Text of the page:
David Lloyd George

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David Lloyd George, 1st Earl Lloyd-George[1] of Dwyfor, OM, PC (17 January 1863 – 26 March 1945) was a British statesman of the Liberal Party. As Chancellor of the Exchequer (1908–1915), Lloyd George was a key figure in the introduction of many reforms which laid the foundations of the modern welfare state. His most important role came as the highly energetic Prime Minister of the Wartime Coalition Government (1916–22), during and immediately after the First World War. He was a major player at the Paris Peace Conference of 1919 that reordered Europe after the defeat of the Central Powers.

As Prime Minister, Lloyd George favoured the Conservatives in his coalition in the 1918 elections, leaving the Liberal Party a minority. He became leader of the Liberal Party in the late 1920s, but it grew even smaller and more divided. By the 1930s he was a marginalised and widely mistrusted figure. He relunctant spoke in support of the Second World War amidst fears that he secretly had German sympathies.[2] He did however, meet with Hitler and spoke favourably of him prior to WWII.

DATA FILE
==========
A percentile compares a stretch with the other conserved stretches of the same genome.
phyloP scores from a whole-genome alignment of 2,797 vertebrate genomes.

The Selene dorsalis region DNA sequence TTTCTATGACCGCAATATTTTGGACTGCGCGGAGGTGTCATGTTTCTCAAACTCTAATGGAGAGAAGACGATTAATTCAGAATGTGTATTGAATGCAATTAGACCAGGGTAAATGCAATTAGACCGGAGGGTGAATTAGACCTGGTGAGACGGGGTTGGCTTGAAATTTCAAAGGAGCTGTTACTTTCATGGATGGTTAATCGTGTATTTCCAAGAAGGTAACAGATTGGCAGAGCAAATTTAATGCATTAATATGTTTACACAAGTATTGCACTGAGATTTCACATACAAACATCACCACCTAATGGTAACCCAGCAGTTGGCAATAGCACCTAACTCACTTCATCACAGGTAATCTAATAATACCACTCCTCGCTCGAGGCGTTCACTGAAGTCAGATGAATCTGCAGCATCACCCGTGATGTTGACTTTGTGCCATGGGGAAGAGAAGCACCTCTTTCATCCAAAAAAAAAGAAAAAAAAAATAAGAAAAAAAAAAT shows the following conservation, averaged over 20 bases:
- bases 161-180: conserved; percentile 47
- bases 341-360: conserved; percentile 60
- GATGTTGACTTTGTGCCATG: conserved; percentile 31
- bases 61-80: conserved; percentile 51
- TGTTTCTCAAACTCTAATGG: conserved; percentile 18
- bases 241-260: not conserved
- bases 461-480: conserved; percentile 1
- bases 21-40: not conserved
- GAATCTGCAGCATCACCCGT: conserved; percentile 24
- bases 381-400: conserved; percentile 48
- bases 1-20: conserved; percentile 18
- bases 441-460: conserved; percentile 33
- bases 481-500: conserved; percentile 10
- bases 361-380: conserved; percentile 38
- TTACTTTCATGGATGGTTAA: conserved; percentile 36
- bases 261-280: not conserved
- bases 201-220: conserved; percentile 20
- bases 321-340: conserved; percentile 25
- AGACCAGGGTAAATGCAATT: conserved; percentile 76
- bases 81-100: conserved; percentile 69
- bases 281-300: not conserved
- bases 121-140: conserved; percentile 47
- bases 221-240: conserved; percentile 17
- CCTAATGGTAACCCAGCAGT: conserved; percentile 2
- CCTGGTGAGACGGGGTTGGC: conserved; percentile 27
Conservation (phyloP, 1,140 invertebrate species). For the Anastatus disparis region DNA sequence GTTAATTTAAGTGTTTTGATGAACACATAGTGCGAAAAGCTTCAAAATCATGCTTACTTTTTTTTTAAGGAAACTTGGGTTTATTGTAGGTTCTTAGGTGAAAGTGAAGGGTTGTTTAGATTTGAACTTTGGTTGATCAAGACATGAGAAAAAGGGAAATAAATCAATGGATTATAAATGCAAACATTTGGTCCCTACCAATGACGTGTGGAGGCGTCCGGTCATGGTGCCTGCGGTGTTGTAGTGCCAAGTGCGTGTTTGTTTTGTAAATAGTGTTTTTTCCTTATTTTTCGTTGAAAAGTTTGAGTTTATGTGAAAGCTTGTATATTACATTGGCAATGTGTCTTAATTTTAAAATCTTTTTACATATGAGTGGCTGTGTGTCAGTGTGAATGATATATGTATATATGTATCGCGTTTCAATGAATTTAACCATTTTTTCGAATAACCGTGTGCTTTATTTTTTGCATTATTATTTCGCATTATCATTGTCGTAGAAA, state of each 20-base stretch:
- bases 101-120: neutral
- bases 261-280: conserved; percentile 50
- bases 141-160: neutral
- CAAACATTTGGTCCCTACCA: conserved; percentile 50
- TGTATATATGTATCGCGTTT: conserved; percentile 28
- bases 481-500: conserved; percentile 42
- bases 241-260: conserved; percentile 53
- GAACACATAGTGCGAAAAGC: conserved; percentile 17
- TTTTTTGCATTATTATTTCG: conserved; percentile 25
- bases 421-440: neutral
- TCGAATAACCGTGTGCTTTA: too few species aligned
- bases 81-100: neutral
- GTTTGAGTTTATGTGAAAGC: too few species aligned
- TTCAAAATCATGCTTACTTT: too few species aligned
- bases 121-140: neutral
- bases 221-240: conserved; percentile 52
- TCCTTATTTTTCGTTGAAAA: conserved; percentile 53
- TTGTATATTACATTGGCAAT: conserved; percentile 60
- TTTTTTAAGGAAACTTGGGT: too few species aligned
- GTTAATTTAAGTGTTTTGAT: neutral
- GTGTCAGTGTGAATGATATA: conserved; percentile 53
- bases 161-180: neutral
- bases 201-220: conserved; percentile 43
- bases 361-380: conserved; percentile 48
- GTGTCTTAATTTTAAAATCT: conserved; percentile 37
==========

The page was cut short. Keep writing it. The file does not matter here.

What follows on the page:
Chronological events[edit]

These chronological events form part of our "On this Day" project with abridged listings of historical actions and events in simple date order. We need your help to expand and improve upon this content.
Primary source: Chronology of the War.[3]


  • 29 Apr - The People's Budget is passed which, but later blocked by the House of Lords.


  • 21 Jul - Mansion House Speech.



  • 06 Dec - David Lloyd George is appointed Prime Minister of the United Kingdom, following his ousting of H.H. Asquith.



  1. Under the rules governing titles within the peerage, Lloyd George's name in his title was hyphenated even though his surname was not.
  2. "David Lloyd George". Wikipedia: The free encyclopaedia. Accessed 22 January, 2018
  3. Events primarily sourced from, but not limited to: Lord Edward Gleichen (1918–1920). Chronology of the War. Volumes I, II & III. Constable & Company, London. (Copyright expired) Less frequently used sources are referenced separately.
  4. 4.0 4.1 Various authors. (1915). Great Speeches of the War. Hazell, Watson and Viney, London.